GDG Beijing is the oldest GDG chapter in China. Since 2009 when it first started, it has grown to current 500 members. Jackie Han and his fellow organizers discuss how to create a meetup content strategy, find great speakers, and share community management knowledge among members. They are operating in a unique environment and have come up with clever ways to localize Google content in order to make it available to Chinese developers.
Why did you become involved in organizing GDG meetups?
David: For most of us it was through a personal experience with the community. Usually it started with attending a DevFest and becoming an organizer afterwards. For some of us it was about looking to learn from peers when starting a career in Engineering. We’re happy to give back to the community as we remember how helpful it was for us to learn from other experienced members.
GDG Beijing is the oldest GDG chapter active in China since 2009. We currently have around 500 members on Meetup.com. There are 5K followers on our official WeChat account (WeChat is the most popular social tool in China) and our Weibo (similar to Twitter) has 11,7K followers. Our meetups usually attract around 100 people and our DevFests have ~750 attendees.
How has being an organizer helped your personal and professional development?
Yuan: It provides me with an opportunity to get in touch with Googlers and Google products. It's great to be able to have the most recent updates on APIs or other cutting edge information.
Wenny: The social aspect of the community is of great importance to me. I made new friends and even met work colleagues through GDG activities.
How do you find balance between being an organizer, work, and other things you have going on?
Wenny: I believe that if something is your priority, you will find a way to do it. But you can't do everything by yourself. It's about teamwork and learning to delegate tasks. We try to divide our workload based on our skills. Some organizers are good in communicating with others, some are great technical experts. Empowering someone to do what they're best at is the way to do it.
How do you decide who will take care of which task?
Jackie: From our core team there are usually two main organizers in charge of a meetup or event. It's up to them to assess if they need additional help and also their responsibility to make sure everything necessary gets done in time for the event.
What are some of the challenges you are facing at the moment in your chapter?
David: It’s not news that we face limitations when accessing Google products in China. As for chapter management, most of the organizers feel a bit burned out because they have been organizing meetups for several years. With time their motivation decreases and we need some fresh “blood” among us.
You mentioned some challenges - finding new organizers and incentives. Are you implementing any processes to solve this issue? Can you share any tips?
Jackie: As for the incentives, there are limits to motivation via material things. For starters, it's not what GDG is about and it's also not sustainable. Having said that, we have some perks like Google I/O tickets that are a great reward for active members. I have a rule of “it doesn't matter what you promise, but what you actually do” that I go by when assessing contributions from individual people. I also set up a wiki as a knowledge base to help new organizers with everything regarding organizing an event. We try to share openly what we know about community management. It greatly increases trust and our bond with members.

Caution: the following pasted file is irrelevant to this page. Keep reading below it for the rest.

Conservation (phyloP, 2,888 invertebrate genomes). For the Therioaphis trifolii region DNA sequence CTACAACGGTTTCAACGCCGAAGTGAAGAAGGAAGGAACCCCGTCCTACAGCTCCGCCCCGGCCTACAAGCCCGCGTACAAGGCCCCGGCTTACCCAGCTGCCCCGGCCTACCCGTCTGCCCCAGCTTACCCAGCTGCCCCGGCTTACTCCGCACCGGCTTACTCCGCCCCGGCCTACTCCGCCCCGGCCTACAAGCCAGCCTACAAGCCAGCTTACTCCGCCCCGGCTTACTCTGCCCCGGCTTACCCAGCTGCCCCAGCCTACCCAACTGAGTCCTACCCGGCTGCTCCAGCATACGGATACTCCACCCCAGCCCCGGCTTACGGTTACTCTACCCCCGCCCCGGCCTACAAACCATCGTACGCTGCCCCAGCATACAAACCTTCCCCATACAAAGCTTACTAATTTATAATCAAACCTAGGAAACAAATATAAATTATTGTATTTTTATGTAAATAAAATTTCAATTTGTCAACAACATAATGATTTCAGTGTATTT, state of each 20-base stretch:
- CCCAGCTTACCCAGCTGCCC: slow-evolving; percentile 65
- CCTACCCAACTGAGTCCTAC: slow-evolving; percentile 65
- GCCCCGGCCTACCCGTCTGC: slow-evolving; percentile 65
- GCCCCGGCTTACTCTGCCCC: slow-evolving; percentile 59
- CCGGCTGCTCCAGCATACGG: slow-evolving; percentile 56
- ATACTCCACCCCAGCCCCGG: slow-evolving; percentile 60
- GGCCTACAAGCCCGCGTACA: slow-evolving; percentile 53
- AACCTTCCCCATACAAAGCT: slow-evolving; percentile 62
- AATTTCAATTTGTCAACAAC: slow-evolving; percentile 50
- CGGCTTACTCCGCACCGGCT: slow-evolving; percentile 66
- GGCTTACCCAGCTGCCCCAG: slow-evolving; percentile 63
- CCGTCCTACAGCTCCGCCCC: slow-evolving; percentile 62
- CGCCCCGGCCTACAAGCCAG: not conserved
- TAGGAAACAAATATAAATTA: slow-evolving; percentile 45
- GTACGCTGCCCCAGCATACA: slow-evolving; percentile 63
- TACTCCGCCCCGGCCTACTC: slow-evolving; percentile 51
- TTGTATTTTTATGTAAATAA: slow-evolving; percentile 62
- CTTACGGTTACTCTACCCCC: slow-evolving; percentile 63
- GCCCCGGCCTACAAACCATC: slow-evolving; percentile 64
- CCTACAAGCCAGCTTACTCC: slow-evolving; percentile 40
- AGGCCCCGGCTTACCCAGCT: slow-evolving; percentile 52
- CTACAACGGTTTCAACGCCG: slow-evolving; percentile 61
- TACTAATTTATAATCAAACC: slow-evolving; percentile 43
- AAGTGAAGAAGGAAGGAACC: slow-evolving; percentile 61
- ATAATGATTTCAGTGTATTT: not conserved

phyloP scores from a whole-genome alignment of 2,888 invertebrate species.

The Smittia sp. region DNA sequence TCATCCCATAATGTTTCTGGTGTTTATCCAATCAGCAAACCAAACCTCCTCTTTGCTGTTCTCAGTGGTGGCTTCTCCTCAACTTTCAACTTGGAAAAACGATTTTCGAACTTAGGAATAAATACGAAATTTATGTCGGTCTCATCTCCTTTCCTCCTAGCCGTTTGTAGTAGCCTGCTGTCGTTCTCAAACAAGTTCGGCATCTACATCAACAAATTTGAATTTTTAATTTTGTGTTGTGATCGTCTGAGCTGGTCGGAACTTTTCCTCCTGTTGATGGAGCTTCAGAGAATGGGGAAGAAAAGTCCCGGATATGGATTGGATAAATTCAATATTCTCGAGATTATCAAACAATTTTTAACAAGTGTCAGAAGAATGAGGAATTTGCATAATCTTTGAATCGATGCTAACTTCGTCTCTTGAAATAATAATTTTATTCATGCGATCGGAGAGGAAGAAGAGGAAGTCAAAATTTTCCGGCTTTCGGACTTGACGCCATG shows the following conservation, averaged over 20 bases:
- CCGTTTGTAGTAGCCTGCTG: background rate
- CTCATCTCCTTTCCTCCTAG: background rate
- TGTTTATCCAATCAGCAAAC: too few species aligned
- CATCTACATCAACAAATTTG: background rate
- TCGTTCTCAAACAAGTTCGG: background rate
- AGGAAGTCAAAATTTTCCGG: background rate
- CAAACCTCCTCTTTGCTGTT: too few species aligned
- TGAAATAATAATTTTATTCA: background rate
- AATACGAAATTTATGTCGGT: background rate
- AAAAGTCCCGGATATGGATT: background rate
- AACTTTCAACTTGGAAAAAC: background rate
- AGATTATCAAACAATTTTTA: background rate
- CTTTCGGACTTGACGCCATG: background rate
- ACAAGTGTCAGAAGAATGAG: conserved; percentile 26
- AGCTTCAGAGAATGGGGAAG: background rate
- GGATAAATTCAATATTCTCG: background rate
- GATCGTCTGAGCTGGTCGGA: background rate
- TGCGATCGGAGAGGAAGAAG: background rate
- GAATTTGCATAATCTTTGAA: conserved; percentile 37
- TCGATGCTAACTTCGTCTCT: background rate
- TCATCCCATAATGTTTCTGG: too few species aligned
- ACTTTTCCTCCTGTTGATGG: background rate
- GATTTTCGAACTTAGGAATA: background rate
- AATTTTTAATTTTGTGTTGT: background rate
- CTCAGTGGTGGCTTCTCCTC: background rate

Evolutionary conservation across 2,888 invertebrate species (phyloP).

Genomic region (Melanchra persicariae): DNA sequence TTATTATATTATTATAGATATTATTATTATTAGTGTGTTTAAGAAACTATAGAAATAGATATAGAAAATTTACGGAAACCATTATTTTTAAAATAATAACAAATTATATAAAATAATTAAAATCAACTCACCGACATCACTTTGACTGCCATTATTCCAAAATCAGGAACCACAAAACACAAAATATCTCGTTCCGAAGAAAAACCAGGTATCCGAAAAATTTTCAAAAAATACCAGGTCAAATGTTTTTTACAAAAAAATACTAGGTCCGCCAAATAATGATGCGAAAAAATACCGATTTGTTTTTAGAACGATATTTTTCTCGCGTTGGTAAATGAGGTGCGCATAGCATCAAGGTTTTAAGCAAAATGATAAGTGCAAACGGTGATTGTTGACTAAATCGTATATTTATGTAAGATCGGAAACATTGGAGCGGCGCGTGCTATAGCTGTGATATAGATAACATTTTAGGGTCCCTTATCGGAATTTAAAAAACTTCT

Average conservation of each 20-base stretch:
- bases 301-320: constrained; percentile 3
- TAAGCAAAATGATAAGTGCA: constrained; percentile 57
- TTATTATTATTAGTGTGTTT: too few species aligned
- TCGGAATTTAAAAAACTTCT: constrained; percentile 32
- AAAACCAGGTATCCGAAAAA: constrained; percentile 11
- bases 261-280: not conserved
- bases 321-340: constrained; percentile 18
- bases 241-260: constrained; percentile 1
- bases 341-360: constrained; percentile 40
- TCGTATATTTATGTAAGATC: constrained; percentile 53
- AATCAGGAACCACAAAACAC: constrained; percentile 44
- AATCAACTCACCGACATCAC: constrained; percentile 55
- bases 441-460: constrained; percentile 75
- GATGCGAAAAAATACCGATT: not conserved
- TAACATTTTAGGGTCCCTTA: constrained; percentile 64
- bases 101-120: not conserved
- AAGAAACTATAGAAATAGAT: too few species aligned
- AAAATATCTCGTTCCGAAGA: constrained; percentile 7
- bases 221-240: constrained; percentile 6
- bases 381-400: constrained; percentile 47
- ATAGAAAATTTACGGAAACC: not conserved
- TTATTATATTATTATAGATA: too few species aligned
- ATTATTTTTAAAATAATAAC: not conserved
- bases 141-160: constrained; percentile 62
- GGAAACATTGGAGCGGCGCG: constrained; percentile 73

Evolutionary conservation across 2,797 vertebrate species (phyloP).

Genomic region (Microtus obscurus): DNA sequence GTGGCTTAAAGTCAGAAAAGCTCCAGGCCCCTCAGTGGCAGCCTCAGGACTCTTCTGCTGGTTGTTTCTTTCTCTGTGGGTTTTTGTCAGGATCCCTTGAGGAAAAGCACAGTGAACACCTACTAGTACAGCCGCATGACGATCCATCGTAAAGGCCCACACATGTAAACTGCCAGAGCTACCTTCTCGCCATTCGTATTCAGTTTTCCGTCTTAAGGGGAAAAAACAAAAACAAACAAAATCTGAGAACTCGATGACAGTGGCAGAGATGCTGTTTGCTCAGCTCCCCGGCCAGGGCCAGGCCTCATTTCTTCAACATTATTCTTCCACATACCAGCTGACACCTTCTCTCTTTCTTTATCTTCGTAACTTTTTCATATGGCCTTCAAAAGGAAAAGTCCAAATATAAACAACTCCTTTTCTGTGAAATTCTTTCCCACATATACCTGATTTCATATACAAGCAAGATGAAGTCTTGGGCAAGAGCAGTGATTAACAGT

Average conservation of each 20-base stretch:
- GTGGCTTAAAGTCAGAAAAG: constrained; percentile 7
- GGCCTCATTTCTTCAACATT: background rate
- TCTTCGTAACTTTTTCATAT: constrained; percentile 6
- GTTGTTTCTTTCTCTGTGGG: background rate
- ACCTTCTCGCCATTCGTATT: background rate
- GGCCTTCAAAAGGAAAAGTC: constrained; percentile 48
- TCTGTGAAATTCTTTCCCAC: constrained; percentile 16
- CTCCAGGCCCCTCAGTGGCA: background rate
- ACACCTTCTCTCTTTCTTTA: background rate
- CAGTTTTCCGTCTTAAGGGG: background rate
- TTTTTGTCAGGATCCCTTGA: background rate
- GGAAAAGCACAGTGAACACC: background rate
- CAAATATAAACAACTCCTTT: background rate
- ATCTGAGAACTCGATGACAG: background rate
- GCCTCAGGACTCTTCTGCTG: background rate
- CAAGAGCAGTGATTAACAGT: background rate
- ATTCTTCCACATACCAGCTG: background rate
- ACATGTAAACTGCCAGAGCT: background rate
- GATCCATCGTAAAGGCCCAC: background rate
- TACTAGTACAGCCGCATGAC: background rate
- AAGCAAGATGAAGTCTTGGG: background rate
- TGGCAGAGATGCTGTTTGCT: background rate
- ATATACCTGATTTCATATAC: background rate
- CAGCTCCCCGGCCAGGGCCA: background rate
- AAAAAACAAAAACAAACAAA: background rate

What has worked for you when you were looking for venues and speakers for your meetups?
Yuan: Good speakers are usually visible in the online world. They make sure to advertise their experience and expertise. We either find them through our own personal network, friends, or through online search just by looking for keywords according to our meetup topic.
How do you select topics for your meetups?
Jackie: We want to bring the newest and hottest topics to our members. We as organizers try to be experts in different areas. There is a great variety of skills among us from web development, PWA, Android, ML/TensorFlow, to Linux and IoT. Wenny Yuan, one of our organizers, is an experienced community & Women Techmakers lead. She supports us in many non- technical aspects of community management.
Tell us about a major learning moment in your community organizer life.
Yuan: Attending Google I/O and talking to Googlers is definitely a highlight of my organizer ‘life’. I can share my ideas and get immediate feedback from those who develop the product. These live interactions provide so much more than than online resources as I’m able to see the bigger picture and have a better understanding of how Google’s products are developing.
David: I was really nervous about speaking publicly. Thanks to GDG and regular meetups I was able to overcome this and have moved on to other challenges like hosting a whole event by myself. It's like knitting a sweater, you add one stitch to another to make it look smooth. Currently, I'm working on my ability to tell jokes (laugh).
What achievements are you most proud of as an organizer?
Jackie: I organized more than 43 GDG events, 25 of which as the main organizer and/or speaker including 4 DevFest events. Besides organizing or talking at GDG events, I created some useful tools for GDG organizers and launched a website for all GDGs in China which I also manage. Because YouTube is unavailable in China, I created a video channel that carries all Google Developers videos.